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An exposé being written by a former Apple App Store manager has raised the ire of Apple, which is now trying to block its publication by insisting that it reveals the company’s “business secrets.”
Titled App Store Confidential, the book, which is already available on Amazon, was written by Tom Sadowski, who headed the German App Store until last fall, and claims to be a personal testimonial of his experiences while in Apple’s employment.
German publication Focus (Google Translate) reports that Apple’s lawyers have sent a cease-and-desist letter to Sadowski and his publisher, Hamburg’s Murmann Verlag, ordering them to stop distributing the book, to recall all copies that are already in circulation, and to destroy all of the manuscripts for the book.
The basis for these demands, according to Apple, are that the book “reveals business secrets” that are “of considerable economic value” for the company, and that Sadowski was in violation of his employment contract by disclosing privileged information that he obtained while working at Apple.
When asked for a comment by Focus, Apple responded by saying that the company “has long supported a free press and supports authors of all kinds” but must apply its “employment guidelines equally and fairly to all employees.”
For his part, Sadowski denies revealing any company secrets in the book, although this hasn’t placated Apple in any way. Thus far, Sadowski and his publisher, Murmann, have refused to comply with Apple’s demands, meaning that the company will have to take further legal action if it actually wants to suppress the book.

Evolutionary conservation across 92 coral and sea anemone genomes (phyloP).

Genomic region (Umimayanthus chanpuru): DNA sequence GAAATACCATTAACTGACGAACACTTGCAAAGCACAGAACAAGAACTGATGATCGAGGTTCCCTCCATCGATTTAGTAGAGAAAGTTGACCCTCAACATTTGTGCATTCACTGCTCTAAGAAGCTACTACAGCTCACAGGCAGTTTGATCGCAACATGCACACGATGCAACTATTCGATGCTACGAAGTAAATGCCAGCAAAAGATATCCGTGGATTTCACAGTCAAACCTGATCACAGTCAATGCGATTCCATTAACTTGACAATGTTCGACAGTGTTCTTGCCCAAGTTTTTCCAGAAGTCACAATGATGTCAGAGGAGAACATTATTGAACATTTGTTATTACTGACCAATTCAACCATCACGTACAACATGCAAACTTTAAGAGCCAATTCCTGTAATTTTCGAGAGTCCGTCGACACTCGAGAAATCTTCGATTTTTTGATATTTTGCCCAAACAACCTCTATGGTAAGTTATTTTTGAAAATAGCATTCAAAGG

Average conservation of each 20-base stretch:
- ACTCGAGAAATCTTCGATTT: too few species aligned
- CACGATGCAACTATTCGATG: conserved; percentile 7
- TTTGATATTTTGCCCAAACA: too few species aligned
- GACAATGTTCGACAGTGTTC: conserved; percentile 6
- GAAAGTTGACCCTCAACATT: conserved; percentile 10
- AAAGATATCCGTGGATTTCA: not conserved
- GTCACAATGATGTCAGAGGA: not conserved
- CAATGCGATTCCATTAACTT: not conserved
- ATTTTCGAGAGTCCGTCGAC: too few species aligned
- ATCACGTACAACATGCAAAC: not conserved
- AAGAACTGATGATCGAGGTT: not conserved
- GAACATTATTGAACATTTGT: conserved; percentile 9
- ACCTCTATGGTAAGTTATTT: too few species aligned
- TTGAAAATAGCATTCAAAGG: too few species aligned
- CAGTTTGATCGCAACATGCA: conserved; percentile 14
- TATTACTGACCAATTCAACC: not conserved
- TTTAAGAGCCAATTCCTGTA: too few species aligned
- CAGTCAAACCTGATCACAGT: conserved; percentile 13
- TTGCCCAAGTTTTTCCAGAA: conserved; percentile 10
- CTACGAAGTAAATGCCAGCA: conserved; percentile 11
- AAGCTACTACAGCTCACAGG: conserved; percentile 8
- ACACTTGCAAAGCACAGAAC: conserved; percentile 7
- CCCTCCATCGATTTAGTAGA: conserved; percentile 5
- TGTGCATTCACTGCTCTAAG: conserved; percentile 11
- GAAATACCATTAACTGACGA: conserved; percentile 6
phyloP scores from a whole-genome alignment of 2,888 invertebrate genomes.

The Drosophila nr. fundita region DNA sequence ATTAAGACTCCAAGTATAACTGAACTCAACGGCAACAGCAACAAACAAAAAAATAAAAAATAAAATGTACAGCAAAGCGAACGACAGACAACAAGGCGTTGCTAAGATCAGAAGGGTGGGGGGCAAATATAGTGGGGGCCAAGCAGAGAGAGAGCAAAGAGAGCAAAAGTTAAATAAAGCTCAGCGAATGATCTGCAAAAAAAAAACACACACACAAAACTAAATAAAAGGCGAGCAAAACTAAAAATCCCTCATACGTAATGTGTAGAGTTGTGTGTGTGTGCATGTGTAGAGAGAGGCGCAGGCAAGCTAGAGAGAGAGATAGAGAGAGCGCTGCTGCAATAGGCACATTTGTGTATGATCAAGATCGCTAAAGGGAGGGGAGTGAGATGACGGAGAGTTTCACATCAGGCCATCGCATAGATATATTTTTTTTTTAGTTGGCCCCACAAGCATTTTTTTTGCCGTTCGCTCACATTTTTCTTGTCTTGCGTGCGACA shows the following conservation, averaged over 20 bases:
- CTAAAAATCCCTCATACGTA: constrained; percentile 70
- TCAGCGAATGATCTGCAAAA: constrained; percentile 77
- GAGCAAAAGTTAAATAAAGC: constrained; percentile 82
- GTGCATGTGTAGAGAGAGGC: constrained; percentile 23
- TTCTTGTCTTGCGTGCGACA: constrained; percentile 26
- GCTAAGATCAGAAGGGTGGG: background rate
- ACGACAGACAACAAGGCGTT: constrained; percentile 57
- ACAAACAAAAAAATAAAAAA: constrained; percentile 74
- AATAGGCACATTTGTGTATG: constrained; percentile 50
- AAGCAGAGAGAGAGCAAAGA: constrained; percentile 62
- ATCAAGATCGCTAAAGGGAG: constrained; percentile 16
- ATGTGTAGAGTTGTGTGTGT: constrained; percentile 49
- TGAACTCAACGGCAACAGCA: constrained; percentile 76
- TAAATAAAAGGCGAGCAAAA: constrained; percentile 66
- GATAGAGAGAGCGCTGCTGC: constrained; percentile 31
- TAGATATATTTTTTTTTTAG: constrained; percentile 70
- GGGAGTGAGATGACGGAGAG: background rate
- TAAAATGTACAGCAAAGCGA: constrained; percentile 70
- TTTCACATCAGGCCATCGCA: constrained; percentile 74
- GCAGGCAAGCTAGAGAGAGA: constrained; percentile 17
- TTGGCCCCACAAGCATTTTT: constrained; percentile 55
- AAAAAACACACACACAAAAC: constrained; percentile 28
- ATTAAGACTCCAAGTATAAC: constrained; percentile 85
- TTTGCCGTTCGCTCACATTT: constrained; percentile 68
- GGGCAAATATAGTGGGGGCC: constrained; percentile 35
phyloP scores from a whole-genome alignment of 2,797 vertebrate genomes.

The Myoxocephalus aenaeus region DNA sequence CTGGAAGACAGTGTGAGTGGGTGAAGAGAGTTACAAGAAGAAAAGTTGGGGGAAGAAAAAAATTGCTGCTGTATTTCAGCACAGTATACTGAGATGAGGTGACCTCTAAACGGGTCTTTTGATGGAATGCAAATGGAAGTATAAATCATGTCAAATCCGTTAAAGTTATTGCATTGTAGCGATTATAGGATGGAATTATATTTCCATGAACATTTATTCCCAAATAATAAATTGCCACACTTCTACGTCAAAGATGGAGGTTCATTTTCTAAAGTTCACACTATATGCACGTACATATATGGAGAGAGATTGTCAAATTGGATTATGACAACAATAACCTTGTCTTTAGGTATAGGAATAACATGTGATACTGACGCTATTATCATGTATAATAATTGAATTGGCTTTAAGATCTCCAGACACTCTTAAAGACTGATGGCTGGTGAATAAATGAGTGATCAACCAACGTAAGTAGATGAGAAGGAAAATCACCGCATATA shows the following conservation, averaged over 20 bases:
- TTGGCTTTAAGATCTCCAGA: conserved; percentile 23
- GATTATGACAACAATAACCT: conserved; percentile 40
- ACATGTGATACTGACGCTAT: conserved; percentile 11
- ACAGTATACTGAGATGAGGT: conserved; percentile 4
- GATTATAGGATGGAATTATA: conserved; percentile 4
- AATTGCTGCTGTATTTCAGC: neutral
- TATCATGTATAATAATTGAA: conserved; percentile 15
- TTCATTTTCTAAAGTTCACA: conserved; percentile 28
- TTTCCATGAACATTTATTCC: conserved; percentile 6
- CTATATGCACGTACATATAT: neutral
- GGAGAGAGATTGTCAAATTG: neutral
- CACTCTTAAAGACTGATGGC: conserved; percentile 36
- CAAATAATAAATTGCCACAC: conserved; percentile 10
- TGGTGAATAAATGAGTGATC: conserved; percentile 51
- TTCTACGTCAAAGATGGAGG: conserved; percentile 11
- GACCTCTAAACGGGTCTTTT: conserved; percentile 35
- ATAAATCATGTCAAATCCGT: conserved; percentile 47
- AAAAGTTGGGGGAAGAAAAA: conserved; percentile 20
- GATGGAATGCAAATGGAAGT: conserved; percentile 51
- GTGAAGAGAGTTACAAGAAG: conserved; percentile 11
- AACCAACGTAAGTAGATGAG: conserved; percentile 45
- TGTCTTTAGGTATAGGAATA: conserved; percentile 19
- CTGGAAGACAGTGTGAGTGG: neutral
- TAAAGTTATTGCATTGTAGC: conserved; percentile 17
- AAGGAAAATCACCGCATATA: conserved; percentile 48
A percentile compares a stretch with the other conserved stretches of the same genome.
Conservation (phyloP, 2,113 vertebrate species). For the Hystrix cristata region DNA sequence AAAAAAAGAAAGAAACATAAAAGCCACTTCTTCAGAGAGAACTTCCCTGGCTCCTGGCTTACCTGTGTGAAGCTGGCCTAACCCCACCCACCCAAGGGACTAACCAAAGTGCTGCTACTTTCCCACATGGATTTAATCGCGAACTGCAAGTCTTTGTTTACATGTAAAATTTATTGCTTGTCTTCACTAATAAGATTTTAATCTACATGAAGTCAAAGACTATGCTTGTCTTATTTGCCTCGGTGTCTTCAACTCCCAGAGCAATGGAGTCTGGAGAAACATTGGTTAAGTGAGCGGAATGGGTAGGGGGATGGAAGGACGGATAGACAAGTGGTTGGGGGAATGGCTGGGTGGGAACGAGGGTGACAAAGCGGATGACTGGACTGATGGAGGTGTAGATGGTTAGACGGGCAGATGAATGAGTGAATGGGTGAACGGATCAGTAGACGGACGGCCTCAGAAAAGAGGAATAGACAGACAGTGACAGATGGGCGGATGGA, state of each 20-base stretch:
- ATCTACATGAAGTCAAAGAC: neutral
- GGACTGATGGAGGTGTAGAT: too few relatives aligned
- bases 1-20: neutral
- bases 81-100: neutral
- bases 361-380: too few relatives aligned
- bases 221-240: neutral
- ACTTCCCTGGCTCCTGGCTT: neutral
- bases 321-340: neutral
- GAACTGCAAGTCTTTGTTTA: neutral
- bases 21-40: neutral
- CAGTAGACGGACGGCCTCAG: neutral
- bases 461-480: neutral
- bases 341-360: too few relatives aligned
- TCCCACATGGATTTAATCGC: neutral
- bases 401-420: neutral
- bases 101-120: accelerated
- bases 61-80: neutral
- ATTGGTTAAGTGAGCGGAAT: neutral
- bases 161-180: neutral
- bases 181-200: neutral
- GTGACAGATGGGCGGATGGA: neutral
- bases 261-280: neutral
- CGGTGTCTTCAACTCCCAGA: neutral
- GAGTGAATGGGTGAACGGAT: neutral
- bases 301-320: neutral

It seems that Apple may be a bit overzealous here, however, since at least some who have read the book suggest that it doesn’t really reveal anything that most people don’t already know about Apple anyway. As German technology news site Golem.de (Google Translate) reports, Apple is seeking to “prevent a book full of obvious things.”
In fact, after reading Sadowski’s book, Tobias Költzsch of Golem said he couldn’t quite understand why Apple is so concerned about the book, insisting that it doesn’t reveal any business secrets, but only “a number of banalities and obvious facts.”
For example, at one point Sadowski reports on his own personal experiences, making the book “more of a field report” than anything else, and much of what he highlights are App Store Guidelines that are already common knowledge as published by Apple itself — requires for apps to “enrich the lives of the users” or “convert users into paying customers” aren’t exactly big revelations.
Költzsch describes other elements of the book as being simply “banal,” reporting anecdotal information about interactions between team members, such as “My colleague at the time and today’s Sony Germany boss Patrick not only had a very good nose here, but also the appropriate cojones to box through the project internally.” (Quote Translated from German via Google).
While it’s possible that Apple is slightly bothered by sections where the author reports about feedback from its U.S. corporate headquarters, it’s also possible that the title itself has been enough to set Apple off, since the author and publisher are clearly positioning it as a “tell-all” book that would actually share secrets of the App Store. In fact, it’s unclear if anybody on Apple’s legal or executive teams have actually read the book.
Of course, Apple may also just be attempting to block the book on sheer principle, regardless of its content, due to the terms of Sadowski’s contrast allegedly precluding him from disclosing anything about the time he spent working at Apple. The company has an obsession with secrecy that rivals that of most classified military facilities, and has long prevented Apple employees from talking about their work, and the company has been known to fire even front-line retail employees for far less.
In the case of Sadowski’s book, however, Apple’s attempts to block its publication could turn it into a must-read, since many more people are going to be curious to read a book that Apple doesn’t want them to see.